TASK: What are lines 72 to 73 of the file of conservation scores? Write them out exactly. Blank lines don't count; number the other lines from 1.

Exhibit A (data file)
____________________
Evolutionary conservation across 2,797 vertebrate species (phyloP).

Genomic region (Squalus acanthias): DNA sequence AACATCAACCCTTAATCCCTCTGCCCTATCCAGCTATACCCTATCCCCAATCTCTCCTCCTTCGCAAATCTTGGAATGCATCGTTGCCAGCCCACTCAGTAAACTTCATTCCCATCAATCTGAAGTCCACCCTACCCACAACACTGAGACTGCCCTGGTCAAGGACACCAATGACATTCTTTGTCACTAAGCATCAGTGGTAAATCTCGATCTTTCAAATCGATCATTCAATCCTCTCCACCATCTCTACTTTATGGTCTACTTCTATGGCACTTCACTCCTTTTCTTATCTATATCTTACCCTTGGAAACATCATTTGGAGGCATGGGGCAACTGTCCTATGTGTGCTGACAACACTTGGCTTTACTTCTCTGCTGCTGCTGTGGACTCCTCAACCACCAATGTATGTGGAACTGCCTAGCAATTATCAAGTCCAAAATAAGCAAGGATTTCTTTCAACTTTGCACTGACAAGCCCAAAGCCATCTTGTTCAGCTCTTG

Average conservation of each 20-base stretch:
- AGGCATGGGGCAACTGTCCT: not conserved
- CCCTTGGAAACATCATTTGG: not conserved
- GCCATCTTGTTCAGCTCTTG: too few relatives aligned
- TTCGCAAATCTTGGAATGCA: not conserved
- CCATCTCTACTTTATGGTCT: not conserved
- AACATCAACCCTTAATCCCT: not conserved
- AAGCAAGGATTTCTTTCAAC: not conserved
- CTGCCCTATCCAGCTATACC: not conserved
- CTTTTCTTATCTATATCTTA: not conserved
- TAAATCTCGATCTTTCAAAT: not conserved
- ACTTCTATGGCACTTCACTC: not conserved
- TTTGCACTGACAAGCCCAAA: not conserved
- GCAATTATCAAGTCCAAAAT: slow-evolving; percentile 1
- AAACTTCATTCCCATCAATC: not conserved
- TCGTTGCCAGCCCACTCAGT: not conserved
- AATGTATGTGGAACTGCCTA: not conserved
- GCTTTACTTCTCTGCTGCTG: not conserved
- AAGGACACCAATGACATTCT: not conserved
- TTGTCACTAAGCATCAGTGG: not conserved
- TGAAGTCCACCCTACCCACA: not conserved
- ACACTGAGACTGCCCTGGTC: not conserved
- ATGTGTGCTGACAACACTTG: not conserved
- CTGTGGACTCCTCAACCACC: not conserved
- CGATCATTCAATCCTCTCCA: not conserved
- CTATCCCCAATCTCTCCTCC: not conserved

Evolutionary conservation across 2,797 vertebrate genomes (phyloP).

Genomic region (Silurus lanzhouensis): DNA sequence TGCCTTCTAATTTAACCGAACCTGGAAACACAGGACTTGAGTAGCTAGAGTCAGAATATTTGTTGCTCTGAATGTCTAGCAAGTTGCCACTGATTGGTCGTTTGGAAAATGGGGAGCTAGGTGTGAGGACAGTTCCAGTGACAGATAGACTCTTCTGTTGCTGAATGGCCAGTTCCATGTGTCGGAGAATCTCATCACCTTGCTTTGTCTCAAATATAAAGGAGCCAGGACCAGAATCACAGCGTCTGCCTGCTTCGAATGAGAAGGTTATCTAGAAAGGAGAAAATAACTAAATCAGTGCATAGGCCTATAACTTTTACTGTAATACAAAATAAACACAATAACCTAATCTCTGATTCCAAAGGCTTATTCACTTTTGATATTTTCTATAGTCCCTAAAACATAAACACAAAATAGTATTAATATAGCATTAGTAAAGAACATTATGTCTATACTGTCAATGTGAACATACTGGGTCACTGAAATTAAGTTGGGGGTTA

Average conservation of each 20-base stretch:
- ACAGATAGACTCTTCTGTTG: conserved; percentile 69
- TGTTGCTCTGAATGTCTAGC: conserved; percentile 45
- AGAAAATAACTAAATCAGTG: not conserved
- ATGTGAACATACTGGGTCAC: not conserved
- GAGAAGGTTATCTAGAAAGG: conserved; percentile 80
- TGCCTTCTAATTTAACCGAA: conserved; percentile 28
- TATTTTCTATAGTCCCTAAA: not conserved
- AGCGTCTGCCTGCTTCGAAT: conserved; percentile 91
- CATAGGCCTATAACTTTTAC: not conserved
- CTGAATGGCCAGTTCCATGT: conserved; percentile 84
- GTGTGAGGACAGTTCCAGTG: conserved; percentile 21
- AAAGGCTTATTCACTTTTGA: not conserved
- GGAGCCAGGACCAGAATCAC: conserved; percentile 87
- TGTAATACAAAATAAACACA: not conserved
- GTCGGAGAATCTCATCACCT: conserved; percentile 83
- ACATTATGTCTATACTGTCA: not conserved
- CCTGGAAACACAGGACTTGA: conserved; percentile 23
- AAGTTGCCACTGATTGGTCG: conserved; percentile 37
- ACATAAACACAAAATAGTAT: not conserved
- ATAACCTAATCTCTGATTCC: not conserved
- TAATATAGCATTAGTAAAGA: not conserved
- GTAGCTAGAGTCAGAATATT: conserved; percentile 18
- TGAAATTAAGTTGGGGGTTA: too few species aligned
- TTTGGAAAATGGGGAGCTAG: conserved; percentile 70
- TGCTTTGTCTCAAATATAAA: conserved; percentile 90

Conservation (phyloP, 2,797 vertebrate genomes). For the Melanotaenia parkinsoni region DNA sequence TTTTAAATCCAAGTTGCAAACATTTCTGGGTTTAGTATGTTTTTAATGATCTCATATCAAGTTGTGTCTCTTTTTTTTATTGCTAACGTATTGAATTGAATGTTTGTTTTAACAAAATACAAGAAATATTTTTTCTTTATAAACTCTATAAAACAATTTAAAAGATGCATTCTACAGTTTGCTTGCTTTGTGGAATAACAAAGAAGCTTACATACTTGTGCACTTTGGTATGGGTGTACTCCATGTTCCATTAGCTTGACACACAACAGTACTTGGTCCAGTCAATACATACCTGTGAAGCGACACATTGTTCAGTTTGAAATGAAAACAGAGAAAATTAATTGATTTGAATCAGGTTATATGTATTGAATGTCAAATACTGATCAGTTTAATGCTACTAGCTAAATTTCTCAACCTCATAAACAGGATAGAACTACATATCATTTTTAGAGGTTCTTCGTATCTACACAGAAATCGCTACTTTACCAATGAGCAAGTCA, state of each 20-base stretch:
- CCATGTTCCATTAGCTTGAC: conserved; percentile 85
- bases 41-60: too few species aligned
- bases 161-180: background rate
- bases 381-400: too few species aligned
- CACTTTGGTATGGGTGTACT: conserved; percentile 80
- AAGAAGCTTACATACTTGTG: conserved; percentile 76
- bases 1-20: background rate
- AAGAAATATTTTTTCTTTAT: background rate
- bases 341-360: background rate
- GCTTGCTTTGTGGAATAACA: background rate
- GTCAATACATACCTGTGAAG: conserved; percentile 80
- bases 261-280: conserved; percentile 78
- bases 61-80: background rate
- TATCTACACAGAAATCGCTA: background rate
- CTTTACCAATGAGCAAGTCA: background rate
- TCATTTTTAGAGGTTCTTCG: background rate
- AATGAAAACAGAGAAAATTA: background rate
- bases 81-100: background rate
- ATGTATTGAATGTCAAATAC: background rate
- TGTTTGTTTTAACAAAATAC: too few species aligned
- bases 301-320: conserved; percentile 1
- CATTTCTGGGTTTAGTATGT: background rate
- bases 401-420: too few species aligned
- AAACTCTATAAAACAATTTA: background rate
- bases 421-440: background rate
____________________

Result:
- CTTTACCAATGAGCAAGTCA: background rate
- TCATTTTTAGAGGTTCTTCG: background rate